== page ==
"Ideally in free agency, you're signing 26-, 27-year-old guys who are going to be a part of the core. Unfortunately, teams are doing a good job of locking those guys up as well. We have to try and balance that by bringing guys here who fit what we are trying to do, understand that there's no way to do everything in one offseason and just look at each situation individually," Roseman said.

The Eagles have eight draft picks, including either the No. 14 or 15 overall in the first round - the exact spot will be determined with a coin toss between Indianapolis and Minnesota at the NFL Scouting Combine. Roseman stated that it is important for the team to not "compromise" based on need and bring in the best talent possible.

"We're trying to compete with the best teams in the National Football League," Roseman said. "We're certainly not there right now as we stand, but I feel a lot better than where we stood last year at this time."


3. How Will Eagles Navigate The Salary Cap?

As the Eagles look toward next season, one of the biggest challenges the team and Roseman will face revolves around the salary cap. According to, the 2017 base salary cap is expected to be $168,000,000 – the exact figure will be announced later in the offseason. The Eagles currently only have $9.4 million in cap space to work with, a much lower figure than the team is used to.

"It's unusual, certainly since I've been here, to have a more challenging situation, but part of our job in the front office is to look at this over a long period of time," Roseman explained. "As we sit here today, it isn't like the first time that we're kind of looking at that situation. We'll do whatever is best for the football team."

The Eagles' executive vice president of football operations also said the salary cap factored into the decision to trade quarterback Sam Bradford eight days prior to the 2016 season opener. He wanted to create more flexibility moving forward.

To further help with the cap issue, Roseman admitted he will look at the team as a whole to determine whether or not money is being distributed properly. In turn, there will be tough decisions for him that lie ahead, especially regarding some veteran players and impending free agents.

"As we look toward putting a plan in place, we've got to look at everyone on the team and figure out what the value is," Roseman said. "Again, don't want to talk about anyone specifically out of respect for those guys about contract situations, but we've got to do whatever is in the best interest of the team moving forward."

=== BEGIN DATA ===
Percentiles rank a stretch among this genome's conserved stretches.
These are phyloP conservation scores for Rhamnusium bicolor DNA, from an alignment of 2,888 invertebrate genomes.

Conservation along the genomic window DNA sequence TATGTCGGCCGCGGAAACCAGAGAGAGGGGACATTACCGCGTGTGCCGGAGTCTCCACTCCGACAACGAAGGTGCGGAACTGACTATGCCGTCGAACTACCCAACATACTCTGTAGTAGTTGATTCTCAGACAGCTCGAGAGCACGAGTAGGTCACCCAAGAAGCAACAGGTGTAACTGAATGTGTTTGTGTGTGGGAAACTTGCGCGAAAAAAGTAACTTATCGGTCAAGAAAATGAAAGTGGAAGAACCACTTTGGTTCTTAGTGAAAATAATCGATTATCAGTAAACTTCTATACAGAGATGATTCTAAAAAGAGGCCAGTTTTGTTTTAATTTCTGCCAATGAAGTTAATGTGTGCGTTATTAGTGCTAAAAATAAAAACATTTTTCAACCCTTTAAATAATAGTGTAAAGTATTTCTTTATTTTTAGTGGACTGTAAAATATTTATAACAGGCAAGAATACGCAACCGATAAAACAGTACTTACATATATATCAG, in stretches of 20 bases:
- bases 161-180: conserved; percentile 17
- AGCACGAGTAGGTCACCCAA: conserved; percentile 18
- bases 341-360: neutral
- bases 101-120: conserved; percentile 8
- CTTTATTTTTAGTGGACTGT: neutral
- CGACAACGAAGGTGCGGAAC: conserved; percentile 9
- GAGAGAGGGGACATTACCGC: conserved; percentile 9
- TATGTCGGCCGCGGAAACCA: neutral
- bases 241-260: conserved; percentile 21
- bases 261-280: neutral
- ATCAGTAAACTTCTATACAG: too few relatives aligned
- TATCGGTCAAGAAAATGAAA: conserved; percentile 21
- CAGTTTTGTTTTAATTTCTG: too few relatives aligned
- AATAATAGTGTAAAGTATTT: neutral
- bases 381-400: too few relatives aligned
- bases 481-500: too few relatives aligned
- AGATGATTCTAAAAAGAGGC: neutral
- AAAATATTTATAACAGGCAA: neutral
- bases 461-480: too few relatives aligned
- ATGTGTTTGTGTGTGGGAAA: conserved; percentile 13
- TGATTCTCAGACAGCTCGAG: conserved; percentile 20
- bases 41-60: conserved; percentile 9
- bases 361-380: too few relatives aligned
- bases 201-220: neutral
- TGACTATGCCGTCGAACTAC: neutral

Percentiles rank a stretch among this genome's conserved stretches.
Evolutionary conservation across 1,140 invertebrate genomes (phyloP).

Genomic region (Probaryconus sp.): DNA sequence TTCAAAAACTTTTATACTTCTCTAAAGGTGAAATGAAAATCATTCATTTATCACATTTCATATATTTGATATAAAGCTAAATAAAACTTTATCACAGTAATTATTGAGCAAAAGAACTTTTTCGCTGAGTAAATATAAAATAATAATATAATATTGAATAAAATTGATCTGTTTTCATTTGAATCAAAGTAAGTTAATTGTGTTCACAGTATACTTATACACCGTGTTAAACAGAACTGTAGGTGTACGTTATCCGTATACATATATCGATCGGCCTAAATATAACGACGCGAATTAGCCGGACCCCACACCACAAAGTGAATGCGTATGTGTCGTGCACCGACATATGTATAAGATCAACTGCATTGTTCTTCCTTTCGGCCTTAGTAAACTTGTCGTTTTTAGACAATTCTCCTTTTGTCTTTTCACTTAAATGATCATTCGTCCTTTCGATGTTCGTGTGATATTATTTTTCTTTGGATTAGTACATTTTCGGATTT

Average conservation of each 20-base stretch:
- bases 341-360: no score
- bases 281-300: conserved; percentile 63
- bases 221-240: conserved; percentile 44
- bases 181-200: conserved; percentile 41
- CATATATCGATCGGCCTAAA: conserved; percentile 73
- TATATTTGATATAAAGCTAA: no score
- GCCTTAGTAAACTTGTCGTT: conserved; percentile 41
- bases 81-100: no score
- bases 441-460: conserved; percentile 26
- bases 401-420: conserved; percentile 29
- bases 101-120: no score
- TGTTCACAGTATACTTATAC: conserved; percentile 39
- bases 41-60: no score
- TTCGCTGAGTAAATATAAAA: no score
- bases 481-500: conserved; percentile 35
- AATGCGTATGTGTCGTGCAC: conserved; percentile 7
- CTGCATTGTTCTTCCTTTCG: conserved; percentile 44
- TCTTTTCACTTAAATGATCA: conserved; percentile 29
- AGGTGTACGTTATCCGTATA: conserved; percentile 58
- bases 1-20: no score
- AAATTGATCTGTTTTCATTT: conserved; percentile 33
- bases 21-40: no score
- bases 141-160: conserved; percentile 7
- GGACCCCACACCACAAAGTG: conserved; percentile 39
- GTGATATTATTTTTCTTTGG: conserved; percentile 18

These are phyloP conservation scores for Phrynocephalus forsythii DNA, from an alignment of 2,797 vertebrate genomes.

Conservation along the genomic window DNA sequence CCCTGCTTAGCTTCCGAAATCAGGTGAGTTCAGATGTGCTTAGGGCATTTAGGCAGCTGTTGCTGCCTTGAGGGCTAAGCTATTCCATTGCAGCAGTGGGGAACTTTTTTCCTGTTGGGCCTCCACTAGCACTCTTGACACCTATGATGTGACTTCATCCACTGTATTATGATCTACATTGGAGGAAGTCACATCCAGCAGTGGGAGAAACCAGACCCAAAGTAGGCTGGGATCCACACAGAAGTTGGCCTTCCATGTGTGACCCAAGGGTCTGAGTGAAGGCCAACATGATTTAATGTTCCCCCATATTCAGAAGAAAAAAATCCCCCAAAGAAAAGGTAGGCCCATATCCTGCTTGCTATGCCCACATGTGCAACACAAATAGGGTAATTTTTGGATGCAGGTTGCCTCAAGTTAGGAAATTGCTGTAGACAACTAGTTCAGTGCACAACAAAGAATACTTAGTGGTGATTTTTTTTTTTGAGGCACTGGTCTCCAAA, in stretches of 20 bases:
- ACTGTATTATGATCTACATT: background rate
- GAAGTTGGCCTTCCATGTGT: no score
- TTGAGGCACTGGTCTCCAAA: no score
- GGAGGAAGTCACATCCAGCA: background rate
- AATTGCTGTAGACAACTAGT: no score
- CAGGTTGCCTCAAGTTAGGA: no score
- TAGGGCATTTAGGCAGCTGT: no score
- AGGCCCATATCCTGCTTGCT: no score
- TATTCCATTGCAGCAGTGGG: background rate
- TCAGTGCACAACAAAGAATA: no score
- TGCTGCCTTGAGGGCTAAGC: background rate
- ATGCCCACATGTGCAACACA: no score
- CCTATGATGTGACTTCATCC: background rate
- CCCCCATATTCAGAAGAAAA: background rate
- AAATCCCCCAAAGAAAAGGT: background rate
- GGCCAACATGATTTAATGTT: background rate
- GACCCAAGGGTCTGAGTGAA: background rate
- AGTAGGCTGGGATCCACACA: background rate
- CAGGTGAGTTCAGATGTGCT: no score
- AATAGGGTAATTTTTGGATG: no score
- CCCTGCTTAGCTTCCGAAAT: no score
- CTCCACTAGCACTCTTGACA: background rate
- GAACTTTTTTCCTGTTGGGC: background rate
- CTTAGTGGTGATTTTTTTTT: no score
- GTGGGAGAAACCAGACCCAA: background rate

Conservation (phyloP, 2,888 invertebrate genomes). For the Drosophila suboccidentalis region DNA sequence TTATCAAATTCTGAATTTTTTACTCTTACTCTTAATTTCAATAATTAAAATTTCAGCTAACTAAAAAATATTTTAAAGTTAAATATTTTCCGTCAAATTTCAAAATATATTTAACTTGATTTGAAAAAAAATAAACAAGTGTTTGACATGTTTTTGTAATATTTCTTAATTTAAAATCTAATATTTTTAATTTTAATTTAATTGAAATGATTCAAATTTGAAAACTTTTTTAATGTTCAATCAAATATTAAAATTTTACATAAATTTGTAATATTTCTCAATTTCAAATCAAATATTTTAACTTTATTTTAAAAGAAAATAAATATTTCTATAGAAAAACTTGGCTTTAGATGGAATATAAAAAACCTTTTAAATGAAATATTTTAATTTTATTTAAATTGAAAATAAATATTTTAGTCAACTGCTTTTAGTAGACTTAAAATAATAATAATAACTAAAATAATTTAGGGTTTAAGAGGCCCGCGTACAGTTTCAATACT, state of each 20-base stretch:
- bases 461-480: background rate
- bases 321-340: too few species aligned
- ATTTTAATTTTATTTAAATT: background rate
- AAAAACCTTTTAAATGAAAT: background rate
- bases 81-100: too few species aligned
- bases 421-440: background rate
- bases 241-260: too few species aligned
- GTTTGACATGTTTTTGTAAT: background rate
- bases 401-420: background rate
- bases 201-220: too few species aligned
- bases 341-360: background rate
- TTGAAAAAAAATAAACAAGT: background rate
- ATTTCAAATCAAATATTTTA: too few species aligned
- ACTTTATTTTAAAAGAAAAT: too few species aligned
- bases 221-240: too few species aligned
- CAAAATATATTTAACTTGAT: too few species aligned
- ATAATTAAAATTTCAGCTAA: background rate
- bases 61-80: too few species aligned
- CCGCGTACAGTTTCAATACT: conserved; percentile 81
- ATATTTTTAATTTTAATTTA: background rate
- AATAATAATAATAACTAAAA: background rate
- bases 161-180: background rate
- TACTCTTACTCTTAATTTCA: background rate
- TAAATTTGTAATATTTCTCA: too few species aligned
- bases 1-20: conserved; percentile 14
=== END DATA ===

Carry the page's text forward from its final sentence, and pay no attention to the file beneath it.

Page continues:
4. What is Joe Douglas' Role?

An off-the-field addition for the 2016 season was bringing in Joe Douglas as the team's vice president of player personnel.

"With his insight, with his leadership, his ability to lead the draft room, his ability to put the free agent board together, we think he's going to be a huge addition for this staff," said Howie Roseman.

Douglas was hired on May 11, 2016, after spending the 2015 season with the Chicago Bears as the director of college scouting. Before his time in Chicago, Douglas was with the Baltimore Ravens from 2000-15 holding various scouting positions, his most recent being the national scout from 2012-15.

Since hired by the Eagles late in the offseason, this will be Douglas's first draft and free agency signing period in Philadelphia.

Douglass input will play a vital role in the team's future success. Previously, Douglas has helped acquired players such as quarterback Joe Flacco, kicker Justin Tucker and linebacker C.J. Mosely. Douglas was on the staff when the Ravens captured the Super Bowl in 2012.

"He's already added valuable input to what he's looking for in players, what he thinks he can bring to this team and we can't wait to see what he has in store for us in March," Roseman explained. "He's got a way of looking and evaluating players that is different than what we've done in the past and quite frankly we needed that."

Douglas' first move with the Eagles was bringing in Andy Weidl as the assistant director of player personnel. Douglas and Weidl previously worked together in Baltimore, as Weidl served as the Ravens' East regional scout from 2013-16.

Although Douglas has full reign to set the draft board, Roseman said the final decision will be collaborative effort.